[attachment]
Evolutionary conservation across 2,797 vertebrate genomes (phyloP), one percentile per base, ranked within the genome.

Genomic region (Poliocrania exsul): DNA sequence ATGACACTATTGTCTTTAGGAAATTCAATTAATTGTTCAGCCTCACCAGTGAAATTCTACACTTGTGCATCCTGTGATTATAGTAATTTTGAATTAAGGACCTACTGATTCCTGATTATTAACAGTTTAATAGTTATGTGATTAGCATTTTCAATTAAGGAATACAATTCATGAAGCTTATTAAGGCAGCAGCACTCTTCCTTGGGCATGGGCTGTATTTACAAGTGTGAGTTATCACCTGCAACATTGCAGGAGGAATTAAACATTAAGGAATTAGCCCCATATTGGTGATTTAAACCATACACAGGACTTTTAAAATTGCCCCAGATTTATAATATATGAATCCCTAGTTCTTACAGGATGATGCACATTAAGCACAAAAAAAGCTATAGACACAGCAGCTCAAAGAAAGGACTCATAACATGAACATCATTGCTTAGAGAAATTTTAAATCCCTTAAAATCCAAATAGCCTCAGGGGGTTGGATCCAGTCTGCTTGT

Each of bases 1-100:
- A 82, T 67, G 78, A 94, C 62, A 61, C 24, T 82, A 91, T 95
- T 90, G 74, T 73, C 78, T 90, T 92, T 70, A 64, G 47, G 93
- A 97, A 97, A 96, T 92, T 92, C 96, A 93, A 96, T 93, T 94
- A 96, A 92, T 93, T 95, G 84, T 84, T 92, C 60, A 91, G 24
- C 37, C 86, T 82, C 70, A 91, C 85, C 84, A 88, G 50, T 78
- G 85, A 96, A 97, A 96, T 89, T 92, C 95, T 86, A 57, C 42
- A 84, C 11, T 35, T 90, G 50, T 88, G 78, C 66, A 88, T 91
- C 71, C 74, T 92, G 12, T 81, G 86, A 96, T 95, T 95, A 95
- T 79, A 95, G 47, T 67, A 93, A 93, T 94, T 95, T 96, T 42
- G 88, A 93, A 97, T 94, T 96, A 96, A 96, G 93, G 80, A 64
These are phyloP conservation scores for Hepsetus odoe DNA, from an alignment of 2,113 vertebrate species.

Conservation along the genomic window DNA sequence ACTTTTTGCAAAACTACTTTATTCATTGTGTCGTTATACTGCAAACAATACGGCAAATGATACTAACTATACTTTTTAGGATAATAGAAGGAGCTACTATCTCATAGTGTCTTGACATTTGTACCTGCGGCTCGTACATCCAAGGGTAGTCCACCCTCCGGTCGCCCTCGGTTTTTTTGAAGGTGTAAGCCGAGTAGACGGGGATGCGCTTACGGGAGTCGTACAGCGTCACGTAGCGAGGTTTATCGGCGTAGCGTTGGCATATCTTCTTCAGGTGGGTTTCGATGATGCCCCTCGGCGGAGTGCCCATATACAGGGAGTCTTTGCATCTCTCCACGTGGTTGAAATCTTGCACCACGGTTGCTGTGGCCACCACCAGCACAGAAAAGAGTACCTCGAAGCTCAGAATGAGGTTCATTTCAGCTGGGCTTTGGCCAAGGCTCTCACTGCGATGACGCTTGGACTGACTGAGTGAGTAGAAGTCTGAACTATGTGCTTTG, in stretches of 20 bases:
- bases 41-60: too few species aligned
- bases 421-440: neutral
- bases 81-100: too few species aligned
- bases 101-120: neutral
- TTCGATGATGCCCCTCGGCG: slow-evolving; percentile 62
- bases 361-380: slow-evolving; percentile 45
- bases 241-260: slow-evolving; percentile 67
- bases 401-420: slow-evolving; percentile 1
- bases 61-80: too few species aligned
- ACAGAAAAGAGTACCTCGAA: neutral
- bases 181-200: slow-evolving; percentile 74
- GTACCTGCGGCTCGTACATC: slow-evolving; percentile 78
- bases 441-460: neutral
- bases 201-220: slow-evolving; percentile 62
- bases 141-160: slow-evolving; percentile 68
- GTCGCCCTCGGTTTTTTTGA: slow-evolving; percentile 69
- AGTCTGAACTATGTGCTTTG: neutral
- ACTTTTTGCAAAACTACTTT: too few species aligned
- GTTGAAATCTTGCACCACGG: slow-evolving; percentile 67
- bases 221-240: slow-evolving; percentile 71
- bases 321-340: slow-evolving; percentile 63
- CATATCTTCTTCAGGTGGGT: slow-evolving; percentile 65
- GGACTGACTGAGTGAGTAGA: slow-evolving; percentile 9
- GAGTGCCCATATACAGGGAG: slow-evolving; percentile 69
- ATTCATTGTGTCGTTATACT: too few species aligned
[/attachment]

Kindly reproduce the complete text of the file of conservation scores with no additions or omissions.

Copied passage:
Evolutionary conservation across 2,797 vertebrate genomes (phyloP), one percentile per base, ranked within the genome.

Genomic region (Poliocrania exsul): DNA sequence ATGACACTATTGTCTTTAGGAAATTCAATTAATTGTTCAGCCTCACCAGTGAAATTCTACACTTGTGCATCCTGTGATTATAGTAATTTTGAATTAAGGACCTACTGATTCCTGATTATTAACAGTTTAATAGTTATGTGATTAGCATTTTCAATTAAGGAATACAATTCATGAAGCTTATTAAGGCAGCAGCACTCTTCCTTGGGCATGGGCTGTATTTACAAGTGTGAGTTATCACCTGCAACATTGCAGGAGGAATTAAACATTAAGGAATTAGCCCCATATTGGTGATTTAAACCATACACAGGACTTTTAAAATTGCCCCAGATTTATAATATATGAATCCCTAGTTCTTACAGGATGATGCACATTAAGCACAAAAAAAGCTATAGACACAGCAGCTCAAAGAAAGGACTCATAACATGAACATCATTGCTTAGAGAAATTTTAAATCCCTTAAAATCCAAATAGCCTCAGGGGGTTGGATCCAGTCTGCTTGT

Each of bases 1-100:
- A 82, T 67, G 78, A 94, C 62, A 61, C 24, T 82, A 91, T 95
- T 90, G 74, T 73, C 78, T 90, T 92, T 70, A 64, G 47, G 93
- A 97, A 97, A 96, T 92, T 92, C 96, A 93, A 96, T 93, T 94
- A 96, A 92, T 93, T 95, G 84, T 84, T 92, C 60, A 91, G 24
- C 37, C 86, T 82, C 70, A 91, C 85, C 84, A 88, G 50, T 78
- G 85, A 96, A 97, A 96, T 89, T 92, C 95, T 86, A 57, C 42
- A 84, C 11, T 35, T 90, G 50, T 88, G 78, C 66, A 88, T 91
- C 71, C 74, T 92, G 12, T 81, G 86, A 96, T 95, T 95, A 95
- T 79, A 95, G 47, T 67, A 93, A 93, T 94, T 95, T 96, T 42
- G 88, A 93, A 97, T 94, T 96, A 96, A 96, G 93, G 80, A 64
These are phyloP conservation scores for Hepsetus odoe DNA, from an alignment of 2,113 vertebrate species.

Conservation along the genomic window DNA sequence ACTTTTTGCAAAACTACTTTATTCATTGTGTCGTTATACTGCAAACAATACGGCAAATGATACTAACTATACTTTTTAGGATAATAGAAGGAGCTACTATCTCATAGTGTCTTGACATTTGTACCTGCGGCTCGTACATCCAAGGGTAGTCCACCCTCCGGTCGCCCTCGGTTTTTTTGAAGGTGTAAGCCGAGTAGACGGGGATGCGCTTACGGGAGTCGTACAGCGTCACGTAGCGAGGTTTATCGGCGTAGCGTTGGCATATCTTCTTCAGGTGGGTTTCGATGATGCCCCTCGGCGGAGTGCCCATATACAGGGAGTCTTTGCATCTCTCCACGTGGTTGAAATCTTGCACCACGGTTGCTGTGGCCACCACCAGCACAGAAAAGAGTACCTCGAAGCTCAGAATGAGGTTCATTTCAGCTGGGCTTTGGCCAAGGCTCTCACTGCGATGACGCTTGGACTGACTGAGTGAGTAGAAGTCTGAACTATGTGCTTTG, in stretches of 20 bases:
- bases 41-60: too few species aligned
- bases 421-440: neutral
- bases 81-100: too few species aligned
- bases 101-120: neutral
- TTCGATGATGCCCCTCGGCG: slow-evolving; percentile 62
- bases 361-380: slow-evolving; percentile 45
- bases 241-260: slow-evolving; percentile 67
- bases 401-420: slow-evolving; percentile 1
- bases 61-80: too few species aligned
- ACAGAAAAGAGTACCTCGAA: neutral
- bases 181-200: slow-evolving; percentile 74
- GTACCTGCGGCTCGTACATC: slow-evolving; percentile 78
- bases 441-460: neutral
- bases 201-220: slow-evolving; percentile 62
- bases 141-160: slow-evolving; percentile 68
- GTCGCCCTCGGTTTTTTTGA: slow-evolving; percentile 69
- AGTCTGAACTATGTGCTTTG: neutral
- ACTTTTTGCAAAACTACTTT: too few species aligned
- GTTGAAATCTTGCACCACGG: slow-evolving; percentile 67
- bases 221-240: slow-evolving; percentile 71
- bases 321-340: slow-evolving; percentile 63
- CATATCTTCTTCAGGTGGGT: slow-evolving; percentile 65
- GGACTGACTGAGTGAGTAGA: slow-evolving; percentile 9
- GAGTGCCCATATACAGGGAG: slow-evolving; percentile 69
- ATTCATTGTGTCGTTATACT: too few species aligned